If you’ve ever been stuck in city centre traffic on the way to an appointment with your solicitor, you’ll know that most people walk through their days a bit zombified. They might be obnoxiously staring at their phones, mindlessly stuffing their faces with food, or stupidly listening to the people with whom they are having a conversation. Seeing this with my own two eyes made me realise why our world is so full hate. I’ll admit that watching them pass by my taxi filled me with quite a bit of animosity — so much so I am ashamed to confess that I got a small pleasure when, once the cars got moving, the driver sped through a puddle and splashed some guy with a ponytail (though I can’t say I agreed with any of the driver’s life philosophies which he sadly felt quite free to share with me and which I documented as evidence for when I undoubtedly read about his arrest for a hate crime).
After realising I had allowed such a distasteful vibe to take over my normally quite tasty demeanour, I decided to get my shit together and become more lovely and loving. And naturally my first step in this direction was to eat some toast and honey.
I learned this habit back in my girlish days through my acquaintance with a young man named Humberto Gray Badillo. Hum and I met one sunny morning in a park near my house. He was admiring the hydrangea that grew around the door to the men’s toilet, and as I passed, I heard him whistling a cheery tune. When I asked for the song’s name, he spoke and his voice basically took my breath away. I couldn’t quite place his accent (I’d have guessed either Andalusian or southeast Missouri), but, even to this day, I have never heard the phrase “When The Saints Go Marching In” uttered so beautifully.
Obviously, I was charmed, and he and I spent the rest of the day on a park bench, sharing stories and flirting like all get out. It turned out he was a man of the world, and he kept me entertained with stories of his adventures, though he lost me a little when he started going on about his favourite band’s drummer. Mostly, he was interesting and engaging. Needless to say, I woke up in his bed the next morning.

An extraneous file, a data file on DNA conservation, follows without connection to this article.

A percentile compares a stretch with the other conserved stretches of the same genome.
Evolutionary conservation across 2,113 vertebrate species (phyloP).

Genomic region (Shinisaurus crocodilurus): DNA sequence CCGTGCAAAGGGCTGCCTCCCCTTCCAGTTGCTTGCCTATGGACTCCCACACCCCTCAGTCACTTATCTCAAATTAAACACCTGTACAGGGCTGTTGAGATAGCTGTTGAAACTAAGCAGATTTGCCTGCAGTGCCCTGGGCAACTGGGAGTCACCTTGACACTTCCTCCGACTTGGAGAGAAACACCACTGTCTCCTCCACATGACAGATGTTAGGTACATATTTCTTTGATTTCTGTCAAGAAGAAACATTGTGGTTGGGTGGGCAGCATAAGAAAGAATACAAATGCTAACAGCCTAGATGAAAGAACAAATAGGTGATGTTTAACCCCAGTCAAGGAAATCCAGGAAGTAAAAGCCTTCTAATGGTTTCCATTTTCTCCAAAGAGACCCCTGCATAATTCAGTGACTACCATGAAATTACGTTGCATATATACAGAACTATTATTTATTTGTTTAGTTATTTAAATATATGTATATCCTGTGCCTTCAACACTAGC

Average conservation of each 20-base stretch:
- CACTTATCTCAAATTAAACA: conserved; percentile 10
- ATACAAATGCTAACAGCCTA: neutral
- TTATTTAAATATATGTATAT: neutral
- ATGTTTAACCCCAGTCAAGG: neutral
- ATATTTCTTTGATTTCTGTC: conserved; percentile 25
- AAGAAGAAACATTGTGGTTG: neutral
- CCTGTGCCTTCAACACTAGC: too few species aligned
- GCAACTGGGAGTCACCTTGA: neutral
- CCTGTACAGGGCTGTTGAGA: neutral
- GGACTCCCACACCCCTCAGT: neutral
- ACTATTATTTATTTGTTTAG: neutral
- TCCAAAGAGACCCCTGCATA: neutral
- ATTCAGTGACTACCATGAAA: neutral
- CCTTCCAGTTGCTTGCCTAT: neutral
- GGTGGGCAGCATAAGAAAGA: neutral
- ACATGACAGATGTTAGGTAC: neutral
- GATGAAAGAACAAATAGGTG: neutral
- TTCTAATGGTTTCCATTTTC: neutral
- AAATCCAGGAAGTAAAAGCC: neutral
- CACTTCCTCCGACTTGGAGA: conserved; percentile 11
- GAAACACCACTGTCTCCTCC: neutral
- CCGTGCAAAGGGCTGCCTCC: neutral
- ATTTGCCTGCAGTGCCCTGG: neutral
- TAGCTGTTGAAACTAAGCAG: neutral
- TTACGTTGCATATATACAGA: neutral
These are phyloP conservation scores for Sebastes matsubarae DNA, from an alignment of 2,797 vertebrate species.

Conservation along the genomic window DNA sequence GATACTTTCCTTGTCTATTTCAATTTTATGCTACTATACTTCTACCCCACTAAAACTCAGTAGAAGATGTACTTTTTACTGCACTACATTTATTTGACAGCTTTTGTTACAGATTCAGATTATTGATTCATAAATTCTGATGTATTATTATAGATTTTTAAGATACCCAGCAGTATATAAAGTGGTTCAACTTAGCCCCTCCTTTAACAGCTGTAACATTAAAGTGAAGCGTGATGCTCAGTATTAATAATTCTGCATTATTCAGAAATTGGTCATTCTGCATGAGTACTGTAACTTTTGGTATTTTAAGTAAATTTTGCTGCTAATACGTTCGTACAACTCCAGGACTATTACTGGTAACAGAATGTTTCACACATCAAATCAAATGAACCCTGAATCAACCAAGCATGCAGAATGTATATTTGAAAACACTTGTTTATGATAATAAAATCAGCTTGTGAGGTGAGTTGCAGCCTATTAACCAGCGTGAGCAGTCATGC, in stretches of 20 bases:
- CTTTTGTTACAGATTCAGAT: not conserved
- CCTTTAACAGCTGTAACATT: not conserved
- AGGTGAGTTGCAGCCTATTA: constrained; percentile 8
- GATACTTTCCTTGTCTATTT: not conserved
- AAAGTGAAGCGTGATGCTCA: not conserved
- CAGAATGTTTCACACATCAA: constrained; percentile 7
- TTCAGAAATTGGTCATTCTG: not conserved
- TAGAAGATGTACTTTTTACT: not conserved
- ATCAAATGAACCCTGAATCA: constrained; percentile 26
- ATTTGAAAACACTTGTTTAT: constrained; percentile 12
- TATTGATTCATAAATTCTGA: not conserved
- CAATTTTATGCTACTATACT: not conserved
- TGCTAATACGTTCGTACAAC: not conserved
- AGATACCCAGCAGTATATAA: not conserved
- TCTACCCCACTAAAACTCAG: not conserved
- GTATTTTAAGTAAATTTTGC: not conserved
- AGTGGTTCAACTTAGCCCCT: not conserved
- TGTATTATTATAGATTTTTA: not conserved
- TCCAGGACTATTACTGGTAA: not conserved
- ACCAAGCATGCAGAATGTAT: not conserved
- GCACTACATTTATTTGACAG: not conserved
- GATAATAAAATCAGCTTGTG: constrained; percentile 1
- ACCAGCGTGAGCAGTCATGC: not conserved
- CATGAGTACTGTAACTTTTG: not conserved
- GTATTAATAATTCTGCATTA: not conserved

As I rubbed the sleep from my eyes, I saw him reenter the room carrying a tray, on which was a cup of coffee and a covered plate with a freshly cut rose lying next to it. I slipped out of my Inspector Gadget costume and popped a t-shirt over my head before tucking straight in. When I lifted the cover, though, I was surprised to find only one piece of toast and a small jar of honey.
“Trust me,” Humbo purred.
I slowly spread the honey across the bread and lifted it to my lips. It was deliciously sweet and smooth as it moved down my throat. And a few minutes later, I was tripping balls.
It turns out that Hum’s honey had been harvested near a farm that grew a special crop — mostly oleander, thorn apple, and mountain laurel. He began to explain precisely which compounds were the cause of the psychedelic effects, but at that point, I was much more interested in the fact that his words were coloured and fluffy as they floated through the air and popped like bubbles over my head. It was fucking great, I can tell you.
Alas the honey I had this morning came not from an exotic location but from our local Sainsbury’s, so the magical effects were not quite as mind-bending. Yet the sweetness of both the honey and of my memories lifted my mood and reminded me that there is much loveliness in the world and that I should choose to be a part of that instead of succumbing to the ugliness out there. I mean, that taxi driver was definitely a racist prick, but I’d rather counter that with love than hate (keep in mind that tire slashing can be seen as an act of love in the right circumstance).
The poet Kahlil Gibran wrote “For bees, the flower is the fountain of life; For flowers, the bee is the messenger of love.” Let’s all be messengers of love today. Why not, eh? It won’t give us quite the same buzz as a psychoactive drug does, but at least it’s legal.